Tuesday 26 March 2019

5 things that will inevitably happen on New Year's Eve

9pm on New Year's Eve. Pic posed by models.
9pm on New Year's Eve. Pic posed by models.
Aoife Kelly

Aoife Kelly

The pressure to have a 'good time' on New Year's Eve is real. Fail to have a 'good time' on New Year's Eve and you feel like you've failed at life. After all, start as you mean to go on and if your start comprises of a crammed local discotheque, snack box, and taxi-less trek home it doesn't exactly set you up for success.

With that in mind here are five things that are inevitably going to happen this New Year's Eve...


It's the 29th and with just two days to go until New Year's Eve it suddenly dawns on you that you've left it too late to do anything cool. 

You could have gone glamping in Galway and celebrated the arrival of 2018 underneath the twinkling stars in the spectacular, historic Blake's Estate, but you can't because it's sold out. 

Smithwicks 10° west

You could have popped over to Achill Island for Smithwicks 10° West, an alternative New Year's celebration with nature yoga sessions, greenway cycles, and live performances from Daithi and Stomptown Brass and more.  But no, you didn't buy that ticket either, and now it's also SOLD OUT.

Oh well, you can always live vicariously through your friends' Instas as they have the time of their organised lives while you 'party' at one of the zillion generic masquerade balls taking place across the country.

No matter what you do, you'll suffer from a paralysing bout of FOMO.


House party regret is a thing

Photo posed by models.

Having failed to organise anything interesting to do (see above) you think throwing a house party is an inspired idea. 

Pros: you don't have to venture outside (aside from a quick spin to Aldi for cans and cocktail sausages), you can invite whoever you like (and ignore those you don't), people bring booze.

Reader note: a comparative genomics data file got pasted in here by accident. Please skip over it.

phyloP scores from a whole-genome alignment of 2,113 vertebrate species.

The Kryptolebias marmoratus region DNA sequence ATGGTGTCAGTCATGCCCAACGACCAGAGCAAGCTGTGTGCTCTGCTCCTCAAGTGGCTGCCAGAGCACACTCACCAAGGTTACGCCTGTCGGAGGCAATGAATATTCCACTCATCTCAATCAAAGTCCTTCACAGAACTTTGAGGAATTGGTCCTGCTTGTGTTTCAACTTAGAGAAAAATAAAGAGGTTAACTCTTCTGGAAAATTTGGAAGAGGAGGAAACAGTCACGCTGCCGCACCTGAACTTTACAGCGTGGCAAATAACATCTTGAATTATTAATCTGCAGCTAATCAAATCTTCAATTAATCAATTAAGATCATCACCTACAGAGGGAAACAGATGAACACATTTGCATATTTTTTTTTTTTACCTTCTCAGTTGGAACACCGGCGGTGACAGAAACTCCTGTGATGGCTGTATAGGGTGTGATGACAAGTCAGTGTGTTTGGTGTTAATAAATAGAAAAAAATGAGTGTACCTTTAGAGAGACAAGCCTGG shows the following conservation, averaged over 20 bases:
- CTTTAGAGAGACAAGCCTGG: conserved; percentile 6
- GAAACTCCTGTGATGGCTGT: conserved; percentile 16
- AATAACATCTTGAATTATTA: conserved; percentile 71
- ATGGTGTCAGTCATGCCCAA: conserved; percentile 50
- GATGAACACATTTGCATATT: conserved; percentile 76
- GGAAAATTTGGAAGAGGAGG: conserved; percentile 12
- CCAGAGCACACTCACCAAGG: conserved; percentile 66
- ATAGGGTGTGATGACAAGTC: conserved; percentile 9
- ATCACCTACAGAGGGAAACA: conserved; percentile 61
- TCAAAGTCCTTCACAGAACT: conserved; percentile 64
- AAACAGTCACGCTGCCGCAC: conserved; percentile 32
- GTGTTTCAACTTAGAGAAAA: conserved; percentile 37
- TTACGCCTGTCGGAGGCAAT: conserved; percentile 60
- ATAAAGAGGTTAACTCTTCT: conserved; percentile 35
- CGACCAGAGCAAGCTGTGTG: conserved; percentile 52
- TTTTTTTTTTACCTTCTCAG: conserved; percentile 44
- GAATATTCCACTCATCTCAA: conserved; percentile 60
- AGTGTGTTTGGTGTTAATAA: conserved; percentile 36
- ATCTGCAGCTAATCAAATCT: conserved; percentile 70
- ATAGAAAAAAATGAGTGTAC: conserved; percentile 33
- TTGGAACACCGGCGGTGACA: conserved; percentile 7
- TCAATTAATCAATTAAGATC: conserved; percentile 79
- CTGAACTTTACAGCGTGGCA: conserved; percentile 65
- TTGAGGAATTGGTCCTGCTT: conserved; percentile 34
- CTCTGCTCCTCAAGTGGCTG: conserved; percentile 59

Cons: You'll run out of booze at 11pm, everyone will bring 5 other people you've never met before and none of them will have booze, your carpet will never recover (neither will your relationship with your neighbours), 15 per cent of people will still be lurking in the spare room on January 2 (none of whom you will know). 


Jools' Annual Hootenanny

Jools' Annual Hootenanny

For those who shun the aforementioned masquerade balls, and sensibly avoid throwing a house party, Jools Holland's annual Hootenanny brings the New Year's Celebration to you.  This year is his 25th and there's Ed Sheeran, Beth Ditto, Soul II Soul and Mavis Staples to look forward to among the musical guests.  But before you get too smug, the show was filmed on December 6 in Maidstone so that raucous countdown is fake.  Happy New Year!


You won't get a taxi

Don't expect to see any of these when you're trying to get home

You just can't face another Hootenanny or you've had quite enough of Ed for one year so you're going out.  Unfortunately, you may not be coming home quite as quickly as you'd like.  At one point Dublin had more taxis than New York, but even if that's still not the case, they're usually in plentiful supply, at least in major towns and cities, yet there will nary a yellow light to be seen come 11pm on New Year's Eve.  And you've probably left it too late to book one for your return journey in the small hours of January 1st so wrap up warm and bring a hi viz for the sorry trek back to reality (or some random's house party your mate invited you to, just down the road...).


Relationships will blossom (and others will die)

Young woman with cocktail yells at a man at party

Although not at the same time, hopefully.  While some people will feel the warm, fuzzy, enhanced-by-Prosecco sizzlings of chemistry ignited by those New Year's Eve kisses, others will find themselves face to face with their other half and deciding they can't possibly spend another entire year tied to the hip of this person who chews their cocktail sausages with their mouth open. Taxi! Oh...

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